HHHS grateful for provincial funding infusion
Haliburton Highlands Health Services to receive $99,000 in one-time funding
On Oct. 17, the Ministry of Health announced $68 million in funding for small- and medium-sized hospitals across the province. Haliburton Highlands Health Services received one-time funding of $99,000, which CEO Carolyn Plummer said in her October report would “help support the continued operation of our hospital services for this fiscal year.”
“Very happy about that,” she said at the board meeting held Oct. 31. “That’s certainly going to help us with some of the financial challenges that we’re facing this year and so we’re so grateful to receive that.”
According to the MOH’s announcement, “the investment will: help ensure that Ontarians continue to have access to high-quality care; help put an end to hallway health care; address sector challenges and previous funding model inequities; promote the sustainability of hospital operations; and protect existing core services in communities across the province.”
In her report, Plummer said, “We are grateful for the investment being made by the provincial government, and for the recognition of the pivotal role that small hospitals such as HHHS play in fostering healthy communities. This funding will help HHHS ensure our community continues to have access to the critical health services needed to help it thrive.”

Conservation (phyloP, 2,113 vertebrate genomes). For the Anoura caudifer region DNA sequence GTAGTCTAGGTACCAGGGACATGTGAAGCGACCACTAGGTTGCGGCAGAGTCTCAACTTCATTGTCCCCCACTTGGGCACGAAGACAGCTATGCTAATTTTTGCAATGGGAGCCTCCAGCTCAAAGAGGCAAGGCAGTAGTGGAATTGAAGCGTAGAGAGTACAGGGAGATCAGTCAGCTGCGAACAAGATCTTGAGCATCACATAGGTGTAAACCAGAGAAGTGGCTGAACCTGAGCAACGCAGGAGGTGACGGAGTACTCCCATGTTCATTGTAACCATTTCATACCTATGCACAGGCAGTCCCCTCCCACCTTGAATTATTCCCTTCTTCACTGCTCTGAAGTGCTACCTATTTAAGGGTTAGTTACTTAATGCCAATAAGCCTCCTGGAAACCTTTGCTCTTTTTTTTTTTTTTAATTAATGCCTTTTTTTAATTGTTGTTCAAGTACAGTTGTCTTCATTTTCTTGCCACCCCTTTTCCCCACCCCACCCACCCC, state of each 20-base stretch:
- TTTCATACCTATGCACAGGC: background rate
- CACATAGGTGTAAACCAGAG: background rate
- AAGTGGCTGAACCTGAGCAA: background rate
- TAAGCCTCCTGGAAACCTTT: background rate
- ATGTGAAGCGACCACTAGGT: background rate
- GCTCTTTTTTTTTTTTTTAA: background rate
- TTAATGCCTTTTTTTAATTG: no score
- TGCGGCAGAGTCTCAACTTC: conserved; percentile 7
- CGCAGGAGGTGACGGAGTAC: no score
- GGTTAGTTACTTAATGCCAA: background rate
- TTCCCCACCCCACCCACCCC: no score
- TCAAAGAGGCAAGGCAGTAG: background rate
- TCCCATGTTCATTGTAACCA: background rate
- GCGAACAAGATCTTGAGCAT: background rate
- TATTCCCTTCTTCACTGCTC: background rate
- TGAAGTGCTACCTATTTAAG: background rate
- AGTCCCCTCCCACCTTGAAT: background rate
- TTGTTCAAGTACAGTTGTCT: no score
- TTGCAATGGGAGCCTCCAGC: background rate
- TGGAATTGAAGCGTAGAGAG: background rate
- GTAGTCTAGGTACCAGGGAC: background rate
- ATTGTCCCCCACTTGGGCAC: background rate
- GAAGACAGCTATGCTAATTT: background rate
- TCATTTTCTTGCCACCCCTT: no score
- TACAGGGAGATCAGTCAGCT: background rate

The MOH press release notes the province will invest $27 billion over the next 10 years in hospital infrastructure projects across Ontario, including adding 3,000 new hospital beds.
Seeing through patients’ eyes an
Patient experience mapping, which helps HHHS better understand where services are working or what needs improvement from a patient’s perspective, has begun with those with a chronic disease or related condition who have accessed one of the county’s emergency departments in the last few months.
The work is being led in partnership with the community advisory committee.
“The first part of that mapping process was for us as an organization to put down on paper all of the steps that we know have to happen when someone comes through our doors,” said Plummer. “The next step is to take that and have a group of patients who have gone through that experience come and tell us what it’s like for them at all of those specific points in time, and that will help us identify gaps and areas where we can make some improvements.”
Plummer said the mapping was an “interesting experience.”
“Just as an example, [in undergoing the exercise] one of the first things we found is that I think it took us a good half hour to actually get through the door, by the time we talked about where our signs are, how people find us, especially at [the Minden] location where it depends on what road you come in on, how do you know where emerg is, so it took us a good deal of time even to get to that point.”
Plummer said the intent was to look at other services offered through the HHHS organization as well.
“[It was] certainly an eye opening exercise to go through about how something that sounds not all that complicated can actually have a lot of complexity associated with it,” she said.